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St. Paul University: The Facts about the School
No Author listed - possible Vicki Davis
Mainstreeter - June 1988
|St. Paul University, located at 223 Main Street, is a specialized university,
with emphasis on scholarship. While it retains a strong emphasis on Roman
Catholic doctrine, there are signs that some aspects of modern life are
keeping pace with the traditional.
The Oblate order of Roman Catholic priests from France began working in By town in 1840. Noticing that the city lacked proper education facilities, Bishop Joseph-Eugene Guigues founded the bilingual" College of Bytown" in 1848. In 1866, the" College of Ottawa" was granted university status by the Government of the Union of Canada. In 1899, the college received a pontifical charter. "We will celebrate our centennial next year", says Father Jacques L'Heureux, Vice Rector for Administration.
In 1933, the civil charter was revised by the Ontario Provincial Legislature; the pontifical charter was revised in 1934, creating the University of Ottawa. By 1965 there were nine faculties and four schools, and it became necessary for most of the institution to become a public university with only a provincial charter. The Oblate fathers gave up most holdings, and created Saint Paul University, which holds both a civil and a pontifical charter. "It was an elegant way to split the two," says Father L'Heureux.
The two universities are now au-tonomous, but federated. Both Senates have representatives appointed from the other university. There is a mutual exchange of professors, particularly in the Faculty of Philosophy, and full-time students from Saint Paul's are automatically registered at the University of Ottawa. Certificates, diplomas and civil degrees are jointly conferred by both universities.
Saint Paul's Today
About one half of the students come from Ontario, one-quarter from Que-bec,
and the rest from other parts of Canada and foreign countries. In all,
916 students from 32 countries were registered in the past session at
Saint Paul's. There are also some 100 professors and 100 support staff
at the uni-versity. Saint Paul's remains a bilingual univer-sity. "Each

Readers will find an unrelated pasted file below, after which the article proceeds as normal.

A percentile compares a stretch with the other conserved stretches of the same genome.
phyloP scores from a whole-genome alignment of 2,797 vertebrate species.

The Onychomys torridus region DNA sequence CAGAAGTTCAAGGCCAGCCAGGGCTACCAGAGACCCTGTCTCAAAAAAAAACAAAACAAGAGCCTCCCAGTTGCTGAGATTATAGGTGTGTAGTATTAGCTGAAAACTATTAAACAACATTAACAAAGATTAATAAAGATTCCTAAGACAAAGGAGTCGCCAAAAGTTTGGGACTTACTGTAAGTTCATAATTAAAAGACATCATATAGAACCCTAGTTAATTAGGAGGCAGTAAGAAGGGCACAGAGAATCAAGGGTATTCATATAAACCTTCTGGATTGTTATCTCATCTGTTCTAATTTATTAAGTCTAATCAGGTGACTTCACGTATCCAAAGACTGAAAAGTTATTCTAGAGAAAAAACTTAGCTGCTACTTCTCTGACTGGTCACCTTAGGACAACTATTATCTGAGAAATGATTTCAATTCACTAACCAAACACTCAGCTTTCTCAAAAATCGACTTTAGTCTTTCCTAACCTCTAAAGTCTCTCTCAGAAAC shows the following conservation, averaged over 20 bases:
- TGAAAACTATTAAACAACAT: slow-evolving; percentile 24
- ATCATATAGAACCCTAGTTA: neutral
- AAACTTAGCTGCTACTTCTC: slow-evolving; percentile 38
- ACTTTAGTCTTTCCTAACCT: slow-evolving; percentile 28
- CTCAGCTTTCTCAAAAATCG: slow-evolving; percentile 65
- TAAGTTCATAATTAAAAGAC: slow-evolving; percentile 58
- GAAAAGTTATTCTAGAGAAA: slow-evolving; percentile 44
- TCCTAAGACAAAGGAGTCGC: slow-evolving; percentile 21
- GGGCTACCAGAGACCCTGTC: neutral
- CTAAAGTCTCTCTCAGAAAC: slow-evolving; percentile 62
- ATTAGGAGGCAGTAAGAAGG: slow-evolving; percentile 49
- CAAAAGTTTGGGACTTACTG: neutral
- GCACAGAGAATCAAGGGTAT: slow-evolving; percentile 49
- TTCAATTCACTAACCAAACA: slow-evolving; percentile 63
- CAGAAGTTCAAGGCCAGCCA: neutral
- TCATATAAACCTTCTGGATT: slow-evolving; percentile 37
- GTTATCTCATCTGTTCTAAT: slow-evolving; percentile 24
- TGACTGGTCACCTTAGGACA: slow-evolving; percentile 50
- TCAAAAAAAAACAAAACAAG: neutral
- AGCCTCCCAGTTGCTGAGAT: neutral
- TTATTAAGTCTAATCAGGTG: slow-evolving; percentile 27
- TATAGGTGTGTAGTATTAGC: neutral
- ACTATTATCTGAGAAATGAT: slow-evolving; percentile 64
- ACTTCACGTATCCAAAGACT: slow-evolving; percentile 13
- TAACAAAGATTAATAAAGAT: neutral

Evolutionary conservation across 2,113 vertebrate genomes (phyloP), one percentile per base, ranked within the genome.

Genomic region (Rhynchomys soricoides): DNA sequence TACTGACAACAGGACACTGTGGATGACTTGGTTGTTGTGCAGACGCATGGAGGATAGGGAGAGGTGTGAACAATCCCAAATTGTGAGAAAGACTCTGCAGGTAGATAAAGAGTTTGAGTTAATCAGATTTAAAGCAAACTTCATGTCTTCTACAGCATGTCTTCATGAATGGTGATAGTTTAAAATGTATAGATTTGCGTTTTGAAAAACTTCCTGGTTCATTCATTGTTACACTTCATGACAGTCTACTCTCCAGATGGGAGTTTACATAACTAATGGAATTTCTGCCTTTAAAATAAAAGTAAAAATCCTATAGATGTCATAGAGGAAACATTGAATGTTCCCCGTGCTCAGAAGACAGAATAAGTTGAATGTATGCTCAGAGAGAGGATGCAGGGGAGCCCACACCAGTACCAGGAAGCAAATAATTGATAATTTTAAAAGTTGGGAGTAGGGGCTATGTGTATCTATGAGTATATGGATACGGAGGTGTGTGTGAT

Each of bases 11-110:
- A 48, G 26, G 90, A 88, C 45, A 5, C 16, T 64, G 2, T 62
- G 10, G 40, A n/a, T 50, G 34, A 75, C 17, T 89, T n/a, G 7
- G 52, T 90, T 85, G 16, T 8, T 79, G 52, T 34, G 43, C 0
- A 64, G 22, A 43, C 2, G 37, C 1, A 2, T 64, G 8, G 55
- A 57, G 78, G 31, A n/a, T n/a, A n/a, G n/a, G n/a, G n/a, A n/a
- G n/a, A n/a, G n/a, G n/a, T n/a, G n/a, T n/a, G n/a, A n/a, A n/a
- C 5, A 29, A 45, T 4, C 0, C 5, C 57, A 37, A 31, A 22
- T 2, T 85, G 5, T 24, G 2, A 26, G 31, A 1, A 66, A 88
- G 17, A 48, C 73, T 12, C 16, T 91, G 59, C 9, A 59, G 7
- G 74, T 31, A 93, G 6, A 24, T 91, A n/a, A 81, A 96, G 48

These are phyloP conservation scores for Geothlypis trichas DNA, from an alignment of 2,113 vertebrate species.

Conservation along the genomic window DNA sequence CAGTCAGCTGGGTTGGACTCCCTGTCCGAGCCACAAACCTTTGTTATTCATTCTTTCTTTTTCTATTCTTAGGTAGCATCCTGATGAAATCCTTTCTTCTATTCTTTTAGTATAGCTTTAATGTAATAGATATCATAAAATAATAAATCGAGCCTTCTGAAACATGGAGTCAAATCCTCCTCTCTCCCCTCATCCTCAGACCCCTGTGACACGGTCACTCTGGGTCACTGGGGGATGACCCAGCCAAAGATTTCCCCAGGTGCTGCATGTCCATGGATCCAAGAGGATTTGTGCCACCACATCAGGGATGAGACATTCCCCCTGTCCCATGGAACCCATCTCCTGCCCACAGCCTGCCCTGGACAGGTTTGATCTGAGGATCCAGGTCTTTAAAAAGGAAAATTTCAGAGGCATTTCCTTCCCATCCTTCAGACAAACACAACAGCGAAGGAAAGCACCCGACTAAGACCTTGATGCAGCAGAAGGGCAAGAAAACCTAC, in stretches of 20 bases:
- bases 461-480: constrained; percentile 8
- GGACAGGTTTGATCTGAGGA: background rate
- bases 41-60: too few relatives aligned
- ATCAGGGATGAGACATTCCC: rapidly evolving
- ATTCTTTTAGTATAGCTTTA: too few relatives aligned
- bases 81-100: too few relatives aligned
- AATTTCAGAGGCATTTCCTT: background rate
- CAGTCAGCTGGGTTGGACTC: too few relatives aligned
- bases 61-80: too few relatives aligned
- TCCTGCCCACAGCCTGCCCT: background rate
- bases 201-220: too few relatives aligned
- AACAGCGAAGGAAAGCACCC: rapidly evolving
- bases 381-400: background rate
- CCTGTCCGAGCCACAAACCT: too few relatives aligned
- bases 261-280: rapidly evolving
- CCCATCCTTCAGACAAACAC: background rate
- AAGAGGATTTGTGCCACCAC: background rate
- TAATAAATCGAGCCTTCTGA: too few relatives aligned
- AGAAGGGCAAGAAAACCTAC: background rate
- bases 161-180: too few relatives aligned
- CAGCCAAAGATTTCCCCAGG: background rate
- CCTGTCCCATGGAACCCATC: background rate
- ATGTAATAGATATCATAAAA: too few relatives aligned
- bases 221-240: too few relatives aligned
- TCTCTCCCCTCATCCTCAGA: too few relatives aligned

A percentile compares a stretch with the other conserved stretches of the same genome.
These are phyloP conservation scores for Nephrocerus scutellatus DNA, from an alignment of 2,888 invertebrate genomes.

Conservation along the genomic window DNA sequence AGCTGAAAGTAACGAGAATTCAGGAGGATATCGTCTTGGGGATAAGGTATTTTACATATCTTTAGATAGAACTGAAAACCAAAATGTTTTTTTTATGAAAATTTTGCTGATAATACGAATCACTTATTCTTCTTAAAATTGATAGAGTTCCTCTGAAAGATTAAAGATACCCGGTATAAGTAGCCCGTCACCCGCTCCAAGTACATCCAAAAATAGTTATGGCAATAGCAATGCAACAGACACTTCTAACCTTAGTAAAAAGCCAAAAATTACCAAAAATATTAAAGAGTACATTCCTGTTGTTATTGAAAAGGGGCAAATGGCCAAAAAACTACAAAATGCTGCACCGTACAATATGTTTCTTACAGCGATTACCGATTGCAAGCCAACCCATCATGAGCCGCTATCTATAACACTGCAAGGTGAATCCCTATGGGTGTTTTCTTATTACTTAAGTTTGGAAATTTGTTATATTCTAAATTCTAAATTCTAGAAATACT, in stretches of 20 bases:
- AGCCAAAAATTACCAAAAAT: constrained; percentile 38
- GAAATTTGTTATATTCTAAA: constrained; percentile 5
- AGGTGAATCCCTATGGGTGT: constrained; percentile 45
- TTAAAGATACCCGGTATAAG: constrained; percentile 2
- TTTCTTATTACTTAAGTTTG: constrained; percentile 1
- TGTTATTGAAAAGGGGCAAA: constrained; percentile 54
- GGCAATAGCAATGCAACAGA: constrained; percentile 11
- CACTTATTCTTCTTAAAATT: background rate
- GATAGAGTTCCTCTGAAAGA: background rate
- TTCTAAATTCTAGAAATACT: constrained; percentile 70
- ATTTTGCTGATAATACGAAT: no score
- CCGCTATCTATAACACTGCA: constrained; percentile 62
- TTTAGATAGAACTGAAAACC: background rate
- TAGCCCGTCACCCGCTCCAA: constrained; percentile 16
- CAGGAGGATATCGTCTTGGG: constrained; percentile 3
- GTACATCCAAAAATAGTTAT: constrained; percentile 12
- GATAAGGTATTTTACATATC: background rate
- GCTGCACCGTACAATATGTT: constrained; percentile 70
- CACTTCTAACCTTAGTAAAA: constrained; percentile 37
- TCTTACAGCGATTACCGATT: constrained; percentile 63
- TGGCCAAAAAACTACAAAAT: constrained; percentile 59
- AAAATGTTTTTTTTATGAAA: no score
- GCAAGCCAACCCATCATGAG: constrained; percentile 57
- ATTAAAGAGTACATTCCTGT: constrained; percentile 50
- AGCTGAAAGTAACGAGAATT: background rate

faculty has both French and English programmes," says Father L'Heureux.
"There is no overlap, and there are no language courses." 57
The number of women studying at Saint Paul's has been gradually increasing, until today they make up 49 says Father L'Heureux. About half of all students are registered on a part-time basis. Another change is the increase in lay students; clerical students now ac-count for only half of the student population.
Saint Paul's is a busy place; the uni-versity is organized on a trimester system. In addition, there are summer programmes in July. The university is financed through its tuition fees, some provincial funds, and the Oblate fathers. "In fact, the Oblates give as much as the government...sometimes more," says Father L'Heureux.
Courses of Study
Saint Paul's largest faculty is Theology, with 206 full-time and 270
part-time students. This number includes evening courses, some of which
were given at a community college in Cornwall in the
Linked with the Faculty of Theology is the Institute of Mission Stud-ies, which..." prepares qualified people for mission-evangelization not only in foreign cultures, but also in de-Christianized North American culture," according to the programme brochure. There is either a Certificate or a Master of Arts in Missiology. It is a small programme; only three graduate and twelve undergraduate students. The Institute also offers an evaluation service for potential missionaries and their plans.
"The Faculty of Canon Law is unique in Canada," says Father L'Heureux. The only other faculty in North America is in Washington, D.C. The Code of Canon Law is the legal system govern-ing the Roman Catholic Church. A new Code was instituted in 1984. The programme attracts mainly anglophones from North America, Europe and Aus-tralia. Most students are men; 93 are full-time, 18 part-time. Gradu-ates will perform some regulatory duties within the Church or religious insti-tutions. Both undergraduate and graduate programmes to the doctoral level are available.